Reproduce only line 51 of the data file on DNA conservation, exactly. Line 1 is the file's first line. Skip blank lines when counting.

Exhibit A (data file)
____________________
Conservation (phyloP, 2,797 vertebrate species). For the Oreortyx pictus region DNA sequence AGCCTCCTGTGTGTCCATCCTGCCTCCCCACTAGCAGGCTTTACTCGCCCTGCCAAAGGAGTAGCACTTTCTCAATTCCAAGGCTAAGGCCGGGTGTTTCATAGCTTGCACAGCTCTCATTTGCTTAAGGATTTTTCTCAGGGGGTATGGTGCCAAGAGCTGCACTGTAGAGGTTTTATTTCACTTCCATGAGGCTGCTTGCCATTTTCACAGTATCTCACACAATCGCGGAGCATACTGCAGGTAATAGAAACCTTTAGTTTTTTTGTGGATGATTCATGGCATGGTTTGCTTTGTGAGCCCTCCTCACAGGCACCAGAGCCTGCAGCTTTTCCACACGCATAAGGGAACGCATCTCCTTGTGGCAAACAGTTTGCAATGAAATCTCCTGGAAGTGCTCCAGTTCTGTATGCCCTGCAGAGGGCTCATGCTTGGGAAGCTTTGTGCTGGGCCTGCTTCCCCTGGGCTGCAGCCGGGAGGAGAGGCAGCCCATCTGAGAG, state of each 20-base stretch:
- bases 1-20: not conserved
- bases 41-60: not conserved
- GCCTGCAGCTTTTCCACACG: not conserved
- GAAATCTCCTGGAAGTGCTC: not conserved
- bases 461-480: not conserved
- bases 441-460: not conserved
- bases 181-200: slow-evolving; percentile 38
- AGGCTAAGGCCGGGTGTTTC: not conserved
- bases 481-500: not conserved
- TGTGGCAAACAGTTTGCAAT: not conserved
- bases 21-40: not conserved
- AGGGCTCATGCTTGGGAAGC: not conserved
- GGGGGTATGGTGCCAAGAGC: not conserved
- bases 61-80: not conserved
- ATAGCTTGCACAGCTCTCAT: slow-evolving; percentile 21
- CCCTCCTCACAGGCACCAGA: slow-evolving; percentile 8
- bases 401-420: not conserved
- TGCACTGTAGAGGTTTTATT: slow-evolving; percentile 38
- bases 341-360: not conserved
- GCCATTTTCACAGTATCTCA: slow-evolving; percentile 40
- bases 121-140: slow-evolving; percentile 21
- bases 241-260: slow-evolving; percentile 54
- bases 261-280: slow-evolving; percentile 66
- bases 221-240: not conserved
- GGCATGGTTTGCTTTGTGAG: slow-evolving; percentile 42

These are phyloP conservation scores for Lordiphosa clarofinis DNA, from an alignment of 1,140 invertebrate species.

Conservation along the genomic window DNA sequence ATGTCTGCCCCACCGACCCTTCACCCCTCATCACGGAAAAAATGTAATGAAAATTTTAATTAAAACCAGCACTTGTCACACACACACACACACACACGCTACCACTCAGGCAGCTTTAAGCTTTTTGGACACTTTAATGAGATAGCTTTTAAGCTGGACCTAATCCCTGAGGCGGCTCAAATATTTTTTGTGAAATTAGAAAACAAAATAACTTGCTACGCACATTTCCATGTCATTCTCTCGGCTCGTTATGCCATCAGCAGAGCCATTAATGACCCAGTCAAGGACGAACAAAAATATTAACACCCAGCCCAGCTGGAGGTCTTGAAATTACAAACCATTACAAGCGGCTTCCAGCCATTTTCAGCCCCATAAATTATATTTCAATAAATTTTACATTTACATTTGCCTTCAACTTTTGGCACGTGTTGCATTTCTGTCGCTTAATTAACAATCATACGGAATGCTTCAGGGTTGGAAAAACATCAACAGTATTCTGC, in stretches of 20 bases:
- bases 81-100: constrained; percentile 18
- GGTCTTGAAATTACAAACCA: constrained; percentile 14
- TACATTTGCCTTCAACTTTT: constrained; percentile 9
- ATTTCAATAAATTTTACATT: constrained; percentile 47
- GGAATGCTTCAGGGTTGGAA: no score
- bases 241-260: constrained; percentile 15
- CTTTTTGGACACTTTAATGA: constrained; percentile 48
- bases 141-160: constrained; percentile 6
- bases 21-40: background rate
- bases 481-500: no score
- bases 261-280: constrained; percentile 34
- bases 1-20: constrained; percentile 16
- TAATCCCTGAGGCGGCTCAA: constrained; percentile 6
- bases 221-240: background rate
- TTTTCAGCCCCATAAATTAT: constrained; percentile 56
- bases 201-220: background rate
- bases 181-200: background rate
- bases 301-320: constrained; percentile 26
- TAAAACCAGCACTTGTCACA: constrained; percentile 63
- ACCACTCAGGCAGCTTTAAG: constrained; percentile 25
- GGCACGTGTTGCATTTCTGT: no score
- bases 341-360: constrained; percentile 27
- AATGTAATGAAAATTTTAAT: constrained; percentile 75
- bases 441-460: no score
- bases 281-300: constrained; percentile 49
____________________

- AATGTAATGAAAATTTTAAT: constrained; percentile 75